Thursday, April 24, 2014

In Commemoration of the Armenian Genocide: How Christianity Came to Armenia, Myth vs. Fact, Two Tales from a Priest

I. Introduction

Last year, in commemoration of the Armenian Genocide, I shared a story from my father. This year, I would like to share the account of how Christianity came to Armenia as told by a priest.

A few years ago I attended an Armenian dinner function. A number of friends and family were in attendance including two Armenian priests. As usual, the conversations were lively and the food and drinks abundant - merriment and passionately uninhibited exchange of ideas is the norm in these gatherings.

Post dinner, while everyone was taking delight in what appeared to be an endless supply of sweets and bottomless cups of coffee and tea, one of the priests asked a question: “who here knows how and why Armenians adopted Christianity?”

All Armenians, even the atheists, are aware and will proudly share the fact that the Armenian Apostolic Church “is the world's oldest national church”; Armenia being “the first country to adopt Christianity as its official religion in AD 301.” That Etchmiadzin is considered to be “the oldest cathedral in the world”, and that the Armenian Christian order is unique on the religious landscape and has thus been granted stewardship of a quarter of the Old City in Jerusalem. Every single adult Armenian in the world knows these facts and if probed will gladly share them with inquisitive minds.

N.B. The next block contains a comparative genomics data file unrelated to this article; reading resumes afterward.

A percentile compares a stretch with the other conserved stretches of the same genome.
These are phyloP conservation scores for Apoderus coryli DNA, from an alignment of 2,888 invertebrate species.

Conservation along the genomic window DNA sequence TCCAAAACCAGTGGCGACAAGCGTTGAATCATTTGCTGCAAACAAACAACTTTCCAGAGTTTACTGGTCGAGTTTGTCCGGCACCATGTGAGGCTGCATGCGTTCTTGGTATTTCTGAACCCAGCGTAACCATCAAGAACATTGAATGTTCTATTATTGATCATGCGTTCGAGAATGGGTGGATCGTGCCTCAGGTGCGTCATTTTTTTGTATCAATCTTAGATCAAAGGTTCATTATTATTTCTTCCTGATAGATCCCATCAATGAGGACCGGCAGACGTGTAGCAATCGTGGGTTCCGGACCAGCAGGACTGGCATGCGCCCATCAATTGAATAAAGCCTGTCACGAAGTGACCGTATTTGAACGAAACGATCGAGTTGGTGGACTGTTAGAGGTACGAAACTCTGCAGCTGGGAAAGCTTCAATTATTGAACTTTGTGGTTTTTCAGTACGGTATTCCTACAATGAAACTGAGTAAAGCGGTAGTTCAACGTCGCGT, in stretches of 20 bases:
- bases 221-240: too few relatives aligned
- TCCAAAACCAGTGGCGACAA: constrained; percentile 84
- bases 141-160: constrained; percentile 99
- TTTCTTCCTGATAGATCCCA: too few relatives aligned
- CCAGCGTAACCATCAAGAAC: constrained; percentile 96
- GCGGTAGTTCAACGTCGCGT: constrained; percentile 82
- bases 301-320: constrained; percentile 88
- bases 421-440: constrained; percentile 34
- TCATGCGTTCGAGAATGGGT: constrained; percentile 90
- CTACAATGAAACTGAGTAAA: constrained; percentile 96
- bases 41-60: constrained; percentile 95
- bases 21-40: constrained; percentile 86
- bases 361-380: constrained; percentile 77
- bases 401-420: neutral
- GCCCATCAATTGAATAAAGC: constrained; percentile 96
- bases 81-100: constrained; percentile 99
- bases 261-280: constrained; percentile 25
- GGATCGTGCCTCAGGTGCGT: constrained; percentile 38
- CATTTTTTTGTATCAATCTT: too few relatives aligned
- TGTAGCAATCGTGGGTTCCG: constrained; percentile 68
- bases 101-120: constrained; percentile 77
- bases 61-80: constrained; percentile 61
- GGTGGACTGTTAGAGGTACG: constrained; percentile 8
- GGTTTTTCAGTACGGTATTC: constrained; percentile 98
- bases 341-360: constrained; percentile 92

As for how Christianity came to Armenia? Below you will find a synopsis of what the priest told us. Please note, since this conversation took place a few years ago the details have become blurry so I’ll make this short and refrain from sharing too many specifics. If you like your historical facts and fiction cited, the following three sources should be referenced - one, two, three.

II. The Myth

The myth of how Armenia adopted Christianity varies depending on the source. The commonality is that they are all brutal and romantic, just like most biblical stories; full of names, dates, royalty, holy men, miraculous cures, visions, love, death, sacrifice, martyrdom, and virgins. It is with the virgins that this tale begins.

The virgins in this story come from Rome. Escaping persecution and on the mission to convert and share in the love of Christ, 37 virgins begin a long and arduous journey eastward from the heartland of the Roman Empire. While travelling through hostile territory, they are able to spread Christianity to the willing. They are, as well, through divine miracle, able to keep their virtue intact, a feat unheard of for that period.

They make their way into the Kingdom of Armenia and find themselves courted by King Tiridates III. Tiridates, amazed that the nuns were able to keep their purity through their travels, and enchanted by the beauty of one of their members, Rhipsime, brings them to the palace and demands to marry the beautiful virgin. She refuses.